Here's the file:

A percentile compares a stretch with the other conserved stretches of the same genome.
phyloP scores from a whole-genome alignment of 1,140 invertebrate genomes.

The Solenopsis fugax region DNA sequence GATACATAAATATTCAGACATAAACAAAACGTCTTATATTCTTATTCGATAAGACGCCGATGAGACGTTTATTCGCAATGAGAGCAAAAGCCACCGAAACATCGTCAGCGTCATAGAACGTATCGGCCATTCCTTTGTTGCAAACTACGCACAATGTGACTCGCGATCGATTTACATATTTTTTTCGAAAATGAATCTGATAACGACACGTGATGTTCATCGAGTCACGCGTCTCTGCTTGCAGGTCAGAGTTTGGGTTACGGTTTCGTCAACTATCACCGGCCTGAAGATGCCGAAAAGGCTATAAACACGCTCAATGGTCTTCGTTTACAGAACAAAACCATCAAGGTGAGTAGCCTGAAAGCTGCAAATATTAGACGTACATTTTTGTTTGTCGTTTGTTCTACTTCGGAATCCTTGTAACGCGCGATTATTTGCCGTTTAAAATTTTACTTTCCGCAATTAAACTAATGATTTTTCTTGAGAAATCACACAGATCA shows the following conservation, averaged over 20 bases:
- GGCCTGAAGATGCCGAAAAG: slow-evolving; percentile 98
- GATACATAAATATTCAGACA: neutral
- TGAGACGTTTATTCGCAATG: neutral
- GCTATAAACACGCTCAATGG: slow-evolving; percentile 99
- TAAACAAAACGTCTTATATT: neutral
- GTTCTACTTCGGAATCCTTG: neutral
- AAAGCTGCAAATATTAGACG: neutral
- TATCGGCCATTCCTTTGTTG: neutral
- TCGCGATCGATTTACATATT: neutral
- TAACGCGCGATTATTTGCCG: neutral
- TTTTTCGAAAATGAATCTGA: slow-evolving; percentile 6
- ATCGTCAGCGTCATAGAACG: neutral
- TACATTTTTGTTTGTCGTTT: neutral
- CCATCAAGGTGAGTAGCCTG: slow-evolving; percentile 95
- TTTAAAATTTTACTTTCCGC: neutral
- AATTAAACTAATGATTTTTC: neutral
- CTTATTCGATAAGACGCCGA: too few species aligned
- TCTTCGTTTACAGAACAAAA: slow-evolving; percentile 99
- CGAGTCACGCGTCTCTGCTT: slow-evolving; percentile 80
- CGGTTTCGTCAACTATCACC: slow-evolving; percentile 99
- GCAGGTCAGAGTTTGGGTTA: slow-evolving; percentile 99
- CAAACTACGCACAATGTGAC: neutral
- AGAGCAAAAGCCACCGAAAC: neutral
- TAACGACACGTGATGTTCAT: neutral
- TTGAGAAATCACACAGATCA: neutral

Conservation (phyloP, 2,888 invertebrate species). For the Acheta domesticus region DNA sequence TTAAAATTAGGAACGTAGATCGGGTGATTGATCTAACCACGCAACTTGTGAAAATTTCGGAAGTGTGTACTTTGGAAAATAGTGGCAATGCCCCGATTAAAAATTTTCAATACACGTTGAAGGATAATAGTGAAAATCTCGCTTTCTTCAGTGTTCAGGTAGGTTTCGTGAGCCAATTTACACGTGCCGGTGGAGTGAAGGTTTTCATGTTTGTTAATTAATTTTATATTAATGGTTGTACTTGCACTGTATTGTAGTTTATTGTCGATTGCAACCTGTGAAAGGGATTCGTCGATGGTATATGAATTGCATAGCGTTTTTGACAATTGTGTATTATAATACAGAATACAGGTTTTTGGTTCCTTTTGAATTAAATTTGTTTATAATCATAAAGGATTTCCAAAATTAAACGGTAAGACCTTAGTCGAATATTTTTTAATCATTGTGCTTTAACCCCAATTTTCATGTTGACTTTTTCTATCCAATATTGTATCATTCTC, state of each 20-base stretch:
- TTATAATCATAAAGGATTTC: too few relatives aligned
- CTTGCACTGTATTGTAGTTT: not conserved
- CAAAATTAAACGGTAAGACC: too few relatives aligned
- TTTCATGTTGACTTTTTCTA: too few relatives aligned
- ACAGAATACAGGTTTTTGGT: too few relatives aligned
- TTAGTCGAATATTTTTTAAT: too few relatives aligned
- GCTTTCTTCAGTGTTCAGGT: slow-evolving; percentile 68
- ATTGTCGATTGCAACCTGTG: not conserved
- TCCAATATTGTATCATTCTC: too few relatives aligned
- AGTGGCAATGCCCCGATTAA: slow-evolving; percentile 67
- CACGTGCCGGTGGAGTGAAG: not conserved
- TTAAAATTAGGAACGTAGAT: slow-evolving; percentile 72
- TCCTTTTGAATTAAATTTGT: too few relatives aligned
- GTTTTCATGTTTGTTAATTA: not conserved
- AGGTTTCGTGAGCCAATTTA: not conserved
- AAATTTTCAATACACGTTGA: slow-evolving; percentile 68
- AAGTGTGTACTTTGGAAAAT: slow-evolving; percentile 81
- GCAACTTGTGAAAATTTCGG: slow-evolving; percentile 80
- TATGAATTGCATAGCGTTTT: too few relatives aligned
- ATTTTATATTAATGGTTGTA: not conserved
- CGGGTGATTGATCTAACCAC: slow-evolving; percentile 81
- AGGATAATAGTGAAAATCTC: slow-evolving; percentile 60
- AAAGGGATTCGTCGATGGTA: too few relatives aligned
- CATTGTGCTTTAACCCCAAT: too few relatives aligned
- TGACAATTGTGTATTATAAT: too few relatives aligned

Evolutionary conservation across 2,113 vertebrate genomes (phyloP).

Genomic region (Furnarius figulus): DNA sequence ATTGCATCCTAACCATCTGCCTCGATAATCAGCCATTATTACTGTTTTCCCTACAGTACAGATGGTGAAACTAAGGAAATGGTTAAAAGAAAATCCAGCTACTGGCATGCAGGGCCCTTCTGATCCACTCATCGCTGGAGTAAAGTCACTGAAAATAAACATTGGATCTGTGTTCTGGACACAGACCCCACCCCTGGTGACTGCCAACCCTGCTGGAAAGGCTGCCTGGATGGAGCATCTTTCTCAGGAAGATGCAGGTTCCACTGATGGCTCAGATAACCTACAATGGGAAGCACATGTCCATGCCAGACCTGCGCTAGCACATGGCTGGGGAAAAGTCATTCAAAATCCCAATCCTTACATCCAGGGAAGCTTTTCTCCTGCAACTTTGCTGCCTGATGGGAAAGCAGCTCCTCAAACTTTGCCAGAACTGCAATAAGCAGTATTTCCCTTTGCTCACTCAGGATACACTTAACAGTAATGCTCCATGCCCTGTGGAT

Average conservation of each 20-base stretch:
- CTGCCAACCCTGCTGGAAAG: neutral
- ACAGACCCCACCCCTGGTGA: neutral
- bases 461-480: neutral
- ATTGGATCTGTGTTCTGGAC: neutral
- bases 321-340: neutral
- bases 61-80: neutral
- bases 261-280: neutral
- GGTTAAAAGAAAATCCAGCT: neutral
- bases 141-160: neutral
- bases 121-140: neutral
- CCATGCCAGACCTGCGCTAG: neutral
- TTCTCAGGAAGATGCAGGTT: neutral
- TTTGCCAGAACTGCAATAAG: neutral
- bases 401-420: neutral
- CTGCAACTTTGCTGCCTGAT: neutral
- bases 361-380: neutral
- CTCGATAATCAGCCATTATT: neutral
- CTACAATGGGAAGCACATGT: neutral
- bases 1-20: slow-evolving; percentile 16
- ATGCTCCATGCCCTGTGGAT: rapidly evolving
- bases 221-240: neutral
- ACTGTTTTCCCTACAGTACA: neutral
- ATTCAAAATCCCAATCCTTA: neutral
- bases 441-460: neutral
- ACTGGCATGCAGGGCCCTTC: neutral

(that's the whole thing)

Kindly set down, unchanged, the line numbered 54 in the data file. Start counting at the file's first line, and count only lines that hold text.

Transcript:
- TGACAATTGTGTATTATAAT: too few relatives aligned